• Sarah Barkwith, who arrived in Wellington, New Zealand aboard the ship "British King" in 1883
  • ... (More are available in all our PDF Extended History products and printed products wherever possible.)

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Motto


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Motto



The motto was originally a war cry or slogan. Mottoes first began to be shown with arms in the 14th and 15th centuries, but were not in general use until the 17th century. Thus the oldest coats of arms generally do not include a motto. Mottoes seldom form part of the grant of arms: Under most heraldic authorities, a motto is an optional component of the coat of arms, and can be added to or changed at will; many families have chosen not to display a motto.

Motto: Esto quod esse videris
Motto Translation: Be what you seem to be.


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Barkwith Family Crest Products


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Barkwith Family Crest Products




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See Also


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See Also




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Citations


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Citations



  1. ^ Filby, P. William, Meyer, Mary K., Passenger and immigration lists index : a guide to published arrival records of about 500,000 passengers who came to the United States and Canada in the seventeenth, eighteenth, and nineteenth centuries. 1982-1985 Cumulated Supplements in Four Volumes Detroit, Mich. : Gale Research Co., 1985, Print (ISBN 0-8103-1795-8)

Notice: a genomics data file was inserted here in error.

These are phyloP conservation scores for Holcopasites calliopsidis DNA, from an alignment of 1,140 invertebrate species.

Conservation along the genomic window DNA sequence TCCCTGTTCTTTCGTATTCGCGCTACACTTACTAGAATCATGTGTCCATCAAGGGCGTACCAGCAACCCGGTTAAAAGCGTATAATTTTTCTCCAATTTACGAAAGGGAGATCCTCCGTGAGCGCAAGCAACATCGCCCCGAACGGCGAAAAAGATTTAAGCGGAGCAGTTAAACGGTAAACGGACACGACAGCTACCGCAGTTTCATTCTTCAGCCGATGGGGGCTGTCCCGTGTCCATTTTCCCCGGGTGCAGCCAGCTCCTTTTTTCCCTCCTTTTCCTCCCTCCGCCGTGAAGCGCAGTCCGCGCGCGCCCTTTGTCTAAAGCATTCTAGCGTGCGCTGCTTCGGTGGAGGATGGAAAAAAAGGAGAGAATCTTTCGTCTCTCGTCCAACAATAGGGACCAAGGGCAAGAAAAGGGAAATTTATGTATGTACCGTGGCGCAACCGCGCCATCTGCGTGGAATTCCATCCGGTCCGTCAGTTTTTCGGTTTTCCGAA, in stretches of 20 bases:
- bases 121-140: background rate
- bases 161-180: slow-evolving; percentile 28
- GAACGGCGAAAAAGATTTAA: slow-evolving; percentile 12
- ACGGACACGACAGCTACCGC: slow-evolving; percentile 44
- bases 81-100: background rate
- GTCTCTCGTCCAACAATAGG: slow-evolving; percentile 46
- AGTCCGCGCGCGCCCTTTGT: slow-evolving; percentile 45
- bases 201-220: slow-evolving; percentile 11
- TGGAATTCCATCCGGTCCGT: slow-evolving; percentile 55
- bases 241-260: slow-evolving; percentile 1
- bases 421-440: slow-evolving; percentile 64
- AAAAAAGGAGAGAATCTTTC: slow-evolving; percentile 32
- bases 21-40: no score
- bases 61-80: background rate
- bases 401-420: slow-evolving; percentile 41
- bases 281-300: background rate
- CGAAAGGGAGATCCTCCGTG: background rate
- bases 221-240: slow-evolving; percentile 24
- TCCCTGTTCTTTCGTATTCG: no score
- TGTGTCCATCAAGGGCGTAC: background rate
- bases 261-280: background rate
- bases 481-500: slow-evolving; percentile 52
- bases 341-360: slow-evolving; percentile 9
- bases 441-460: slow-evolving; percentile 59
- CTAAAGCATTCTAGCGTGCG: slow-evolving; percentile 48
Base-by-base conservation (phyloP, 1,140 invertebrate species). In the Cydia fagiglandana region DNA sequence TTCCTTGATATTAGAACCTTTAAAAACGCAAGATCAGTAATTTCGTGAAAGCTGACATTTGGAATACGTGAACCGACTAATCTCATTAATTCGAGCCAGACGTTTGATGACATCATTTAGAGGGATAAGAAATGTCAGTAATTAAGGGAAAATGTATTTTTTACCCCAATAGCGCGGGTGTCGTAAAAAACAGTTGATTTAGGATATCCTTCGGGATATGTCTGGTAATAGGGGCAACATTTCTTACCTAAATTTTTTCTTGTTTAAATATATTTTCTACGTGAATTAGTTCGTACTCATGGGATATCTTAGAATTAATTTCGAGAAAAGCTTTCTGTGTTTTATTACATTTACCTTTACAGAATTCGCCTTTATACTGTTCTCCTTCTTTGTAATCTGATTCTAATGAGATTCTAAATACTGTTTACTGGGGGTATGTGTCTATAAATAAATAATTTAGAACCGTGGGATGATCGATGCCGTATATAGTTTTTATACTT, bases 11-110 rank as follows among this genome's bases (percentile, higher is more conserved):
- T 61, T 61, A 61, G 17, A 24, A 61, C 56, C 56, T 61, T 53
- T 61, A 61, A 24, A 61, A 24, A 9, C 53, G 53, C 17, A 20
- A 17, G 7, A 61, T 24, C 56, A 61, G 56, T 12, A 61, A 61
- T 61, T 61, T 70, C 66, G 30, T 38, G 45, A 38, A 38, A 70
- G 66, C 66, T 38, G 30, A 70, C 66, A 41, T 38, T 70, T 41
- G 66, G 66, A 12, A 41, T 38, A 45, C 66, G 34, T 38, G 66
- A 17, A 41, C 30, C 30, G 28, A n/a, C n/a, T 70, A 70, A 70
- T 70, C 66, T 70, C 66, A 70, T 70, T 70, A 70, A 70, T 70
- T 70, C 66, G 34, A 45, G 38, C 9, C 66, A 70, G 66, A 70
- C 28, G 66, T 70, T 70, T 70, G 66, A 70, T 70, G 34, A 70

Other References

  1. Thirsk, Joan. The Agrarian History of England and Wales. Cambridge: Cambridge University Press: 7 Volumes. Print.
  2. Le Patourel, John. The Norman Empire. New York: Oxford University Press, 1976. Print. (ISBN 0-19-822525-3).
  3. Filby, P. William and Mary K Meyer. Passenger and Immigration Lists Index in Four Volumes. Detroit: Gale Research, 1985. Print. (ISBN 0-8103-1795-8).
  4. Hanks, Hodges, Mills and Room. The Oxford Names Companion. Oxford: Oxford University Press, 2002. Print. (ISBN 0-19-860561-7).
  5. Innes, Thomas and Learney. The Tartans of the Clans and Families of Scotland 1st Edition. Edinburgh: W & A. K. Johnston Limited, 1938. Print.
  6. Burke, Sir Bernard. Genealogical and Heraldic History of the Peerage and Baronetage, The Privy Council, Knightage and Compainonage. London: Burke Publishing, 1921. Print.
  7. Lennard, Reginald. Rural England 1086-1135 A Study of Social and Agrarian Conditions. Oxford: Clarendon Press, 1959. Print.
  8. Robb H. Amanda and Andrew Chesler. Encyclopedia of American Family Names. New York: Haper Collins, 1995. Print. (ISBN 0-06-270075-8).
  9. Colletta, John P. They Came In Ships. Salt Lake City: Ancestry, 1993. Print.
  10. Bede, The Venerable. Historia Ecclesiatica Gentis Anglorum (The Ecclesiastical History Of the English People). Available through Internet Medieval Sourcebook the Fordham University Centre for Medieval Studies. Print.
  11. ...

The Barkwith Family Crest was acquired from the Houseofnames.com archives. The Barkwith Family Crest was drawn according to heraldic standards based on published blazons. We generally include the oldest published family crest once associated with each surname.

This page was last modified on 17 October 2013 at 16:26.